Very worried about possible HIV infection
Oct 16, 2011
Dear Dr. Fawcett,
Thank you so much for all that you do. You don't understand how much I appreciate this site and your care. I am 19 years old and had unprotected vaginal sex with a questionable female mid-July (around 11 weeks ago). A few weeks later I experienced symptoms of some fatigue, nausea (especially in the morning) and overall malaise. These symptoms are still persistent, to an extent. What worries me more, though, is that around September (8 weeks after exposure) I noticed a decrease in appetite and that whenever I slouch I feel as if I can feel my liver enlarged. When I try to poke under my right rib I can feel some pain. It also is now uncomfortable for me to sleep on my right side, which was never the case before. I also believe I have some yellowing in my eyes (jaundice). I went to the doctor about a month ago and was tested for all STD's and HIV. I came back negative on all STD's and also negative on the HIV test. This test was performed 11 weeks after my possible exposure. Since I am young and reasonably healthy, is it possible that my body is better at fighting HIV so the antibodies take longer to form or something? I haven't had time to do in-depth scientific research and it seems hard to find answers to specific questions such as mine, but I appreciate your help. Also, if I am experiencing these symptoms and my test came back negative BUT if I actually had HIV, would waiting for a positive test decrease my chance of fighting the infection because I started anti-retroviral medications later? Is it possible to rid myself of the virus if I "catch" it early, but not as early as 72 hours as in PEP?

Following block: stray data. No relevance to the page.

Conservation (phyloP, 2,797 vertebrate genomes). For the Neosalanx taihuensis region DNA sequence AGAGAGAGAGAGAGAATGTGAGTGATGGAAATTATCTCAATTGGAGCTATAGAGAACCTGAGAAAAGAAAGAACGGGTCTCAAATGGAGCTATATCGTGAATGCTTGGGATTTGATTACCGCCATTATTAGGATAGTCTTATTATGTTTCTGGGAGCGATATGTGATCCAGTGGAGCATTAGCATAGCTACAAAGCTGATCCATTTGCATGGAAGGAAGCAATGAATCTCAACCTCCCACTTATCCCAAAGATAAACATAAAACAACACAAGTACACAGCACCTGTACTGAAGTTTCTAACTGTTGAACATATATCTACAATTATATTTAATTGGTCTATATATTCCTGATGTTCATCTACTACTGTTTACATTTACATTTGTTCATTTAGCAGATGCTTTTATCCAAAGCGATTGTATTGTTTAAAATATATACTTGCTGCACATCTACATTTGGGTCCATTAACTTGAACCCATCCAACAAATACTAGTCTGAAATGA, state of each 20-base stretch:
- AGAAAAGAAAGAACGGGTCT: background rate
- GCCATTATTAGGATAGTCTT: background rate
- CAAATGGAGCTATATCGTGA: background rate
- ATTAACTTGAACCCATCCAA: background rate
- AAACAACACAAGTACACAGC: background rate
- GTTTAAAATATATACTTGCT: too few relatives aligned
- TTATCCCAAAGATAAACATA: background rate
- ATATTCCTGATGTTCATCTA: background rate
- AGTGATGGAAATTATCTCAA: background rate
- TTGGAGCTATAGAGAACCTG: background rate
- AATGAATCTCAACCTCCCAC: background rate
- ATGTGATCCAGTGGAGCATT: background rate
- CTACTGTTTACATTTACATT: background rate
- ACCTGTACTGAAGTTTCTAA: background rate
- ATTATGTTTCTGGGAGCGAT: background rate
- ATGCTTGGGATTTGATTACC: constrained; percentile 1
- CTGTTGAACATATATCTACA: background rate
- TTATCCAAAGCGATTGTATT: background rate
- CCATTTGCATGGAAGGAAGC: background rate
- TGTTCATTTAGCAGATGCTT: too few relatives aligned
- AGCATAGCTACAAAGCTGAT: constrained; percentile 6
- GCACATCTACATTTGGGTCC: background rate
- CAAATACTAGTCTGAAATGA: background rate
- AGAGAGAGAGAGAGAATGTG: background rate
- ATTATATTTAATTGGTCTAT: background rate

Thank you so much. I look forward to hearing from you and finally receiving a knowledge from an expert.
Response from Dr. Fawcett
Thanks for your question. I'm glad you are following up with testing and that it is coming back negative. I assume your doctor also tested your liver function which is standard with basic lab work and which would reveal any problem that could explain the tenderness. Unfortunately being young doesn't give make you less susceptible to acquiring HIV. A significant number of new infections are occurring among young people. As you noted, it is recommended to start PEP within 72 hours in cases of known exposure, although antiretroviral therapy is effective when initiated at a later time. Happily, your testing thus far indicates you are negative and will stay that way. A negative test six months after exposure is considered definitive in the US. Finally, the best advice: use protection.
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